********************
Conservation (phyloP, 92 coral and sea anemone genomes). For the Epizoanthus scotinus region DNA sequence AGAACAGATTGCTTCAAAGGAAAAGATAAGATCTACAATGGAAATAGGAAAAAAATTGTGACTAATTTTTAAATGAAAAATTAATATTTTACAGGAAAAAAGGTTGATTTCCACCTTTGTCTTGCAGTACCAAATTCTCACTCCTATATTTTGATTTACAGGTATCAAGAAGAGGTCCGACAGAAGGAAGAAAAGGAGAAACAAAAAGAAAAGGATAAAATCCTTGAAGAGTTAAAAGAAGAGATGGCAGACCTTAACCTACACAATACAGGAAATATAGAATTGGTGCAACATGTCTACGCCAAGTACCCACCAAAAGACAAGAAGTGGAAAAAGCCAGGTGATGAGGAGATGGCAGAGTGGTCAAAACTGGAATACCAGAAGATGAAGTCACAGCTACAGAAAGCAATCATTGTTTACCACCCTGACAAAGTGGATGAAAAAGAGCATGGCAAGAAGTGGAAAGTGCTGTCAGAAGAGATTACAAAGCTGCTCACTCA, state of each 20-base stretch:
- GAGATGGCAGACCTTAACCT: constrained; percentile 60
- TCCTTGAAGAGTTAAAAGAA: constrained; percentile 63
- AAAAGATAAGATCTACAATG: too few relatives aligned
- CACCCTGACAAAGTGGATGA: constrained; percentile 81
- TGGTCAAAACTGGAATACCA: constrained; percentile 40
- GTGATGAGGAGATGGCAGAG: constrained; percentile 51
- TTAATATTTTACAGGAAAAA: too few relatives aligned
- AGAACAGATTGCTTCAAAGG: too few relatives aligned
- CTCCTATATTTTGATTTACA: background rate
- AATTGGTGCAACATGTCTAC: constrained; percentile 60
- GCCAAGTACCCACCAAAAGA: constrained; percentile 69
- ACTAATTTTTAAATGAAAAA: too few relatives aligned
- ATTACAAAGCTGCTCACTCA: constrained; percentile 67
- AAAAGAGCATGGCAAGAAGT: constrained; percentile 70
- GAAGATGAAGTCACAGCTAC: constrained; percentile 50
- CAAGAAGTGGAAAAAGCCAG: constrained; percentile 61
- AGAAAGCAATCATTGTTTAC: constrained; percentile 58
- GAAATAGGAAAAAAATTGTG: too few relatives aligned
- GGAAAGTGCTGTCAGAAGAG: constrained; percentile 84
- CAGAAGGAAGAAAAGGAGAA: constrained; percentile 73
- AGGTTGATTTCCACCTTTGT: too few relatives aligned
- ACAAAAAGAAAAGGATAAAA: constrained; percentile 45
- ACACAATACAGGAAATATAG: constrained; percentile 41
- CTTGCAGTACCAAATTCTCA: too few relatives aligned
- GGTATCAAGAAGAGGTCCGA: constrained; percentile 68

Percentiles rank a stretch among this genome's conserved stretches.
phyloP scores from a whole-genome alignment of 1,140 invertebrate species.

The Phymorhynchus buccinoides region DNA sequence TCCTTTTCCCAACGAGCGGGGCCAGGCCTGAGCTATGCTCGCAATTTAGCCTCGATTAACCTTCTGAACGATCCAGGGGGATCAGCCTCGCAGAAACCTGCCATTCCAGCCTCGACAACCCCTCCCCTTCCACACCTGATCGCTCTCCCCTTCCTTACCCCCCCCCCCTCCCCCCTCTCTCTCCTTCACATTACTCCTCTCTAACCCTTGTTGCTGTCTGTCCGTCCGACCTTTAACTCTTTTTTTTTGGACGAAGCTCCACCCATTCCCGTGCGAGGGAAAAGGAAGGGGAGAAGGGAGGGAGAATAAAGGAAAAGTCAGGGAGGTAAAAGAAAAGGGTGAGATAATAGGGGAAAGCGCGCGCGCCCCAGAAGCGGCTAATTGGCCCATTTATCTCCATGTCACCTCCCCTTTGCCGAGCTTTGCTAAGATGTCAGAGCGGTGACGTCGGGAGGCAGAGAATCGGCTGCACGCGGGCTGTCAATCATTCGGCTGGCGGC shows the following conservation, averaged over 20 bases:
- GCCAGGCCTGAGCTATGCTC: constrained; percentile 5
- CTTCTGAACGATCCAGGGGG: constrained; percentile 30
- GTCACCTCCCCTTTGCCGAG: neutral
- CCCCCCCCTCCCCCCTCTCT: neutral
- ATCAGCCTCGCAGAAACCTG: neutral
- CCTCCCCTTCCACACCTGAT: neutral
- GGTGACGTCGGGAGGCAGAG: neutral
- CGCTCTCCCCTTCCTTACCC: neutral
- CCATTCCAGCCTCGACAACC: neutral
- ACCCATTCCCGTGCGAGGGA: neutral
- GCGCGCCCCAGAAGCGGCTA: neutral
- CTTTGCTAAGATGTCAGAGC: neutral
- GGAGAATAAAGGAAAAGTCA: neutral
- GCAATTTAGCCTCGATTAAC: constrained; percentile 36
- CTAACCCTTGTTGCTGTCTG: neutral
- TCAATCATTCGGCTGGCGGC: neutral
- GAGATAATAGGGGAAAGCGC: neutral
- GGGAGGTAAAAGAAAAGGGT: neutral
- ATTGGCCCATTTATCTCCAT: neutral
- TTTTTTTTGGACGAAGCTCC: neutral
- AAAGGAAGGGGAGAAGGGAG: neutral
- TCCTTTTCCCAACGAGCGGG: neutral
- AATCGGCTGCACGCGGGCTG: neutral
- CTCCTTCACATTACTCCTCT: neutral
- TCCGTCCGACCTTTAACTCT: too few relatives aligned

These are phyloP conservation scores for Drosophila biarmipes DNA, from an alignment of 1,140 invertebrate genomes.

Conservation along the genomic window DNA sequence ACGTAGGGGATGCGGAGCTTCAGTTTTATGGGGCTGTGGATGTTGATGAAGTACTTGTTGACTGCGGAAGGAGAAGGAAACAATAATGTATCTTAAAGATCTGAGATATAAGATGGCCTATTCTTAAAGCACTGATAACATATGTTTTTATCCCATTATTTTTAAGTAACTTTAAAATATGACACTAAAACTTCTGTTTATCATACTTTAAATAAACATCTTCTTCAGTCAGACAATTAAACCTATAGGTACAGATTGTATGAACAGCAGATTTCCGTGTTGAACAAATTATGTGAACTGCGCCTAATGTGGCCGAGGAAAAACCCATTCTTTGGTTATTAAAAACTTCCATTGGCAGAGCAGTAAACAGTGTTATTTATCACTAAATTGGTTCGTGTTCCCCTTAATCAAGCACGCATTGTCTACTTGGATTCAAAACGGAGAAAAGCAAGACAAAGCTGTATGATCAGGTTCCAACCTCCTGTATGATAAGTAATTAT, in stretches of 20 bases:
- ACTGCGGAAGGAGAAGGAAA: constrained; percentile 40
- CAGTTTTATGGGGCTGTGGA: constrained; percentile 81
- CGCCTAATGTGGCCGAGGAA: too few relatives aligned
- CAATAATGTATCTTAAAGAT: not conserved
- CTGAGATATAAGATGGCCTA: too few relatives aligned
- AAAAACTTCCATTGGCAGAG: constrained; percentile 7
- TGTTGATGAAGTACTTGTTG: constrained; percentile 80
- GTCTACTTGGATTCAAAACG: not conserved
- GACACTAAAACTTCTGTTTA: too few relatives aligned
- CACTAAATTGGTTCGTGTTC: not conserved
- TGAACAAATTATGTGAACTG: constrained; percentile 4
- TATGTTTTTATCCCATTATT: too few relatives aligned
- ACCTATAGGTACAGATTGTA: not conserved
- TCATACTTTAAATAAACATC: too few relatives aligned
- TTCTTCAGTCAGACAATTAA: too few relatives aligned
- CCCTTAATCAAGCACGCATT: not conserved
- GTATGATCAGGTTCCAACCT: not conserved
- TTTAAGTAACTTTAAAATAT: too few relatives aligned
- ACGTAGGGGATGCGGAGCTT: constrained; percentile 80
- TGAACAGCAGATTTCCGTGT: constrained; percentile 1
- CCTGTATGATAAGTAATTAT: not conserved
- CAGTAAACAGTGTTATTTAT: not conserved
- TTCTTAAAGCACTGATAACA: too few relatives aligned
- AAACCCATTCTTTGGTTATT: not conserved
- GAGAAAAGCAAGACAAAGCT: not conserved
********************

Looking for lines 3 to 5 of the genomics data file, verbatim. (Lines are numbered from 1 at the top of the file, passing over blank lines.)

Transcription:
- TCCTTGAAGAGTTAAAAGAA: constrained; percentile 63
- AAAAGATAAGATCTACAATG: too few relatives aligned
- CACCCTGACAAAGTGGATGA: constrained; percentile 81